Around the Web

Here are some important law-and-religion news stories from around the web:

  • In Pasadena Republican Club v. Western Justice Center, the Western Justice Center refused to rent space to a group to host a speech by the president of the National Organization of Marriage. The Republican Club brought a suit claiming both viewpoint discrimination and religious-belief discrimination, but the Ninth Circuit dismissed the suit and the Supreme Court denied review.
  • In Ackerman v. Washington, the Sixth Circuit held that the Michigan Department of Corrections’ universal religious meal plan was inadequate to meet the religious needs of Jewish prisoners.
  • In Zhang Jingrong v. Chinese Anti-Cult World Alliance, the Second Circuit held that under the Freedom to Access to Clinic Entrances Act of 1994, tables set up on the sidewalk occupied by protesters did not satisfy the “place of religious worship” requirement.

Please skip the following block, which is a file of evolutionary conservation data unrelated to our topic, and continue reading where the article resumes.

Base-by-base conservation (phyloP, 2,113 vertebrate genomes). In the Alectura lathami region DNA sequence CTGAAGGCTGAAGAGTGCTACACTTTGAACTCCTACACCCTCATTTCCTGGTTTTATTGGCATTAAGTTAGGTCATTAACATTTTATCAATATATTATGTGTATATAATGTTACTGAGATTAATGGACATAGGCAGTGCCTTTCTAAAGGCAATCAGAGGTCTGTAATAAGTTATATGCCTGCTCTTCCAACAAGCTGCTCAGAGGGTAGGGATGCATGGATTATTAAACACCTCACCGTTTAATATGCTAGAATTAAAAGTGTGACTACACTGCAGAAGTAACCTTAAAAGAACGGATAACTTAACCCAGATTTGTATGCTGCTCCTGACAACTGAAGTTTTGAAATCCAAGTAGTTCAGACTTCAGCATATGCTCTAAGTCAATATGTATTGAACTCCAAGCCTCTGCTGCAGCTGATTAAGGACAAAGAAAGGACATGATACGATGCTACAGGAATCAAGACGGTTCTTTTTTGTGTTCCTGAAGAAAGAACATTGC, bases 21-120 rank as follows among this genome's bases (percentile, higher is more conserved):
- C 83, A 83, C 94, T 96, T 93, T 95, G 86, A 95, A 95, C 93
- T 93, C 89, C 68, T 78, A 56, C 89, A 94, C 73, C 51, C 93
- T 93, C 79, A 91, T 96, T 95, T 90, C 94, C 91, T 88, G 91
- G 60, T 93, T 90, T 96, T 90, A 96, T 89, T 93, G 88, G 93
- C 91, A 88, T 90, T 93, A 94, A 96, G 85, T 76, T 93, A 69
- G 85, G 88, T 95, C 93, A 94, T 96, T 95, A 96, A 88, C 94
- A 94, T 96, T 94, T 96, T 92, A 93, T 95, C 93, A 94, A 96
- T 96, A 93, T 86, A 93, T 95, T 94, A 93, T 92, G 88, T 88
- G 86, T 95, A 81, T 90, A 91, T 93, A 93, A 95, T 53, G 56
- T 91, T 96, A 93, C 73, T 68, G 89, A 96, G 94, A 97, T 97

• In Dr. A v. Hochul, a New York federal district court held that New York must continue to allow health care works to seek exemptions as a lawsuit challenging the mandate proceeds. The court concluded that the lack of a religious exemption conflicts with the anti-discrimination provisions of Title VII and the Free Exercise Clause.
  • A Dallas Criminal District Court Judge recommended that Randy Halprin, a Jewish death row inmate, be granted a new trial because there is evidence that the Judge in his case, Vickers Cunningham, was prejudiced and may have discriminated against him because of his religion. The state’s highest criminal court will now have to decide whether a new trial should be granted.
  • In ASM v. State of Wyoming, the Wyoming Supreme Court rejected a nun’s claim that the state violated her free exercise rights when, after inflicting self-injuries, she was involuntarily hospitalized. The nun asserted she was engaging in the Catholic ritual of mortification.
  • In Hunter v. U.S. Department of Education, an Oregon federal district court issued an order allowing three Christian post-secondary schools to intervene against a lawsuit that seeks to strip all students at private religious colleges of federal financial aid unless their schools renounce their core religious beliefs.